Report: Bazetta likely to pollute

BAZETTA – A conventional natural gas well located in Bazetta is the only Ohio well identified on a federal government report that lists wells more likely to pollute.

But more than a dozen inspections of the well conducted by state and federal agencies since drilling began in 2010 have never turned up a violation, said both the well’s owner and a spokesman with the Ohio Department of Natural Resources.

The well, like all Ohio natural gas and oil wells, is regulated by ODNR. But this one also is monitored by the U.S. Bureau of Land Management because it was drilled directionally under Mosquito Creek Reservoir, a water body controlled by the U.S. Army Corps of Engineers.

A message left with the Bureau of Land Management seeking comment about the report released by the Associated Press was not immediately returned.

The AP reports that Ohio is among 19 states with an oil or gas well recently drilled on or under public land that was identified by the federal government as having a higher risk of pollution.

The well, owned by Canton-based M&M Royalties Ltd., was drilled from private property in the area of Mosquito Lake. It is a “conventional well,” drilled 5,000 feet in a straight, but diagonal direction ending below the reservoir, ODNR spokesman Mark Bruce said.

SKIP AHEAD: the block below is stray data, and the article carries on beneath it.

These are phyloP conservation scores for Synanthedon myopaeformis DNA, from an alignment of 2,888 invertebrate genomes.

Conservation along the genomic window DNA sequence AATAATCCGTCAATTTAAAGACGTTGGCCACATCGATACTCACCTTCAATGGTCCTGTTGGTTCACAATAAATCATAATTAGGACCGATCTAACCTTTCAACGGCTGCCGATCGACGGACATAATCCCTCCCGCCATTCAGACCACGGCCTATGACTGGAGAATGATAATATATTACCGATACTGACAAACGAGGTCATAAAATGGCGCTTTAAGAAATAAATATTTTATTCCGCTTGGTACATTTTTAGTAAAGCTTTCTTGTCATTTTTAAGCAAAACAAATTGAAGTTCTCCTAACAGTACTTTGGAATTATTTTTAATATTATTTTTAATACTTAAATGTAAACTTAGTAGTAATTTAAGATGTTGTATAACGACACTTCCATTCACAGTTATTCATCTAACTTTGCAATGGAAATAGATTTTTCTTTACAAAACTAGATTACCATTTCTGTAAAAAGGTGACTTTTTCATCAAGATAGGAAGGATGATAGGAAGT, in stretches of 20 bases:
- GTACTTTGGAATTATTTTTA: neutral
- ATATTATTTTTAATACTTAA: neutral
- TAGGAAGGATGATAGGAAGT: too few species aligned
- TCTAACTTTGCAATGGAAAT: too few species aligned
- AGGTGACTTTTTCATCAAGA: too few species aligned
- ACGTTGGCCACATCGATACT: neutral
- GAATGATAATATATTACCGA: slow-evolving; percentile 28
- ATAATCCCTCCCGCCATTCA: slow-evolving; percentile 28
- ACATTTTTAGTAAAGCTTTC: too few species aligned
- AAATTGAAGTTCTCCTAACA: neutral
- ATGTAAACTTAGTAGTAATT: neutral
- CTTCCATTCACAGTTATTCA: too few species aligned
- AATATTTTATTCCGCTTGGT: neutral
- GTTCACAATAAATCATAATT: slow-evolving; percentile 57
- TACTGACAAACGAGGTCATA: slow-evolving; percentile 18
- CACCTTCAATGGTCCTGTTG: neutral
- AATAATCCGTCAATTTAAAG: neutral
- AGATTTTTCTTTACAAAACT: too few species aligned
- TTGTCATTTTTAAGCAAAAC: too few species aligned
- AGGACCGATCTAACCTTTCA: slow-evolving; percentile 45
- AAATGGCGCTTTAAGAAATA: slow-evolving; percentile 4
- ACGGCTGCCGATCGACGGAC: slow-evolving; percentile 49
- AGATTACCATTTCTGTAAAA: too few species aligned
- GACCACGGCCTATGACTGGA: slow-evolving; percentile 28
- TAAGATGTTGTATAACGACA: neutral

While federal data indicates that four in 10 new oil and gas wells near national forests and fragile watersheds or otherwise with higher pollution risks escape federal inspection, that was not the case with the Bazetta well.

Bruce said records indicate state inspectors checked the well six times during the drilling phase and twice for routine inspections since it was put into production, in 2011 and 2013, Bruce said. In addition, M&M co-owner Matt Egnotovich said the well was inspected eight times by federal inspectors and another inspection is expected sometime this summer.

“They delineated what land we were able to disturb. Everywhere we disturbed land was already tilled soil,” Egnotovich said. “It was just that it was drilled in an area close to wetlands, that’s the reason it was determined a high risk.”

Egnotovich said none of his company’s other 130 or so wells have been singled out as “high risk,” including several others also drilled directionally under Mosquito Creek Reservoir.